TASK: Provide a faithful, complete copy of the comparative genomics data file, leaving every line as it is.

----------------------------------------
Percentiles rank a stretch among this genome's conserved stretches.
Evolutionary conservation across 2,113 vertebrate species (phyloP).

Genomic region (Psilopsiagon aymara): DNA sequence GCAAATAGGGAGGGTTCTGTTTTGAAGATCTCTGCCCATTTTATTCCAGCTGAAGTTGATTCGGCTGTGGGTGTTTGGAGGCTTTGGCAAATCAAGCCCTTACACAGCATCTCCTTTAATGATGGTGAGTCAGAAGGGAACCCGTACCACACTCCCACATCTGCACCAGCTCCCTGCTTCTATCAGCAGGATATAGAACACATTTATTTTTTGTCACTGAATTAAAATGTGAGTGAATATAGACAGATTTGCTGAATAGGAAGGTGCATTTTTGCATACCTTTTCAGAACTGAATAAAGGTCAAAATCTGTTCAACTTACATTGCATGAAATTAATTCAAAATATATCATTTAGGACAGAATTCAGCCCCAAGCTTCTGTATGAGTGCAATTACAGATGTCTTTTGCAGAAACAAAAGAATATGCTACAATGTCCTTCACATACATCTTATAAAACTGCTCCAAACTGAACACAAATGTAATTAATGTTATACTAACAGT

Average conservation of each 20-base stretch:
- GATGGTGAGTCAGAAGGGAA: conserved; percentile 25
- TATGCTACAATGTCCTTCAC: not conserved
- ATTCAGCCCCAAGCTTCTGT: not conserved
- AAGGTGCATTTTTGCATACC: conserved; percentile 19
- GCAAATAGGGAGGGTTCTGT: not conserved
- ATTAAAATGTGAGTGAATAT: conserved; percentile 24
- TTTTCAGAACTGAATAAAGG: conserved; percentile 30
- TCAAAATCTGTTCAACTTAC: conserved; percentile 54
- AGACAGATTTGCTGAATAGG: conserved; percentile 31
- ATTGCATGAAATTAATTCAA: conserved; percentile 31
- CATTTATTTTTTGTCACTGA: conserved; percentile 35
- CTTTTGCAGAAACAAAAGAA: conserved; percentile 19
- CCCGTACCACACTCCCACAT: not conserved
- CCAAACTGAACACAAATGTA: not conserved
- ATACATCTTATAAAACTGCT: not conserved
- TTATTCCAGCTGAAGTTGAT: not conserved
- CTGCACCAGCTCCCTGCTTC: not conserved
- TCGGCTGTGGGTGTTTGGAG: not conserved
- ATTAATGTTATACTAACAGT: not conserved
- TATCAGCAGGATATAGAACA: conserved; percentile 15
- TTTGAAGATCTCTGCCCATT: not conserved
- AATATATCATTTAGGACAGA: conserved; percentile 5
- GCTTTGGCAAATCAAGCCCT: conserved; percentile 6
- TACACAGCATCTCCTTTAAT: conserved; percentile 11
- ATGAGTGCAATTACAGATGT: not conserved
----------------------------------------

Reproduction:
Percentiles rank a stretch among this genome's conserved stretches.
Evolutionary conservation across 2,113 vertebrate species (phyloP).

Genomic region (Psilopsiagon aymara): DNA sequence GCAAATAGGGAGGGTTCTGTTTTGAAGATCTCTGCCCATTTTATTCCAGCTGAAGTTGATTCGGCTGTGGGTGTTTGGAGGCTTTGGCAAATCAAGCCCTTACACAGCATCTCCTTTAATGATGGTGAGTCAGAAGGGAACCCGTACCACACTCCCACATCTGCACCAGCTCCCTGCTTCTATCAGCAGGATATAGAACACATTTATTTTTTGTCACTGAATTAAAATGTGAGTGAATATAGACAGATTTGCTGAATAGGAAGGTGCATTTTTGCATACCTTTTCAGAACTGAATAAAGGTCAAAATCTGTTCAACTTACATTGCATGAAATTAATTCAAAATATATCATTTAGGACAGAATTCAGCCCCAAGCTTCTGTATGAGTGCAATTACAGATGTCTTTTGCAGAAACAAAAGAATATGCTACAATGTCCTTCACATACATCTTATAAAACTGCTCCAAACTGAACACAAATGTAATTAATGTTATACTAACAGT

Average conservation of each 20-base stretch:
- GATGGTGAGTCAGAAGGGAA: conserved; percentile 25
- TATGCTACAATGTCCTTCAC: not conserved
- ATTCAGCCCCAAGCTTCTGT: not conserved
- AAGGTGCATTTTTGCATACC: conserved; percentile 19
- GCAAATAGGGAGGGTTCTGT: not conserved
- ATTAAAATGTGAGTGAATAT: conserved; percentile 24
- TTTTCAGAACTGAATAAAGG: conserved; percentile 30
- TCAAAATCTGTTCAACTTAC: conserved; percentile 54
- AGACAGATTTGCTGAATAGG: conserved; percentile 31
- ATTGCATGAAATTAATTCAA: conserved; percentile 31
- CATTTATTTTTTGTCACTGA: conserved; percentile 35
- CTTTTGCAGAAACAAAAGAA: conserved; percentile 19
- CCCGTACCACACTCCCACAT: not conserved
- CCAAACTGAACACAAATGTA: not conserved
- ATACATCTTATAAAACTGCT: not conserved
- TTATTCCAGCTGAAGTTGAT: not conserved
- CTGCACCAGCTCCCTGCTTC: not conserved
- TCGGCTGTGGGTGTTTGGAG: not conserved
- ATTAATGTTATACTAACAGT: not conserved
- TATCAGCAGGATATAGAACA: conserved; percentile 15
- TTTGAAGATCTCTGCCCATT: not conserved
- AATATATCATTTAGGACAGA: conserved; percentile 5
- GCTTTGGCAAATCAAGCCCT: conserved; percentile 6
- TACACAGCATCTCCTTTAAT: conserved; percentile 11
- ATGAGTGCAATTACAGATGT: not conserved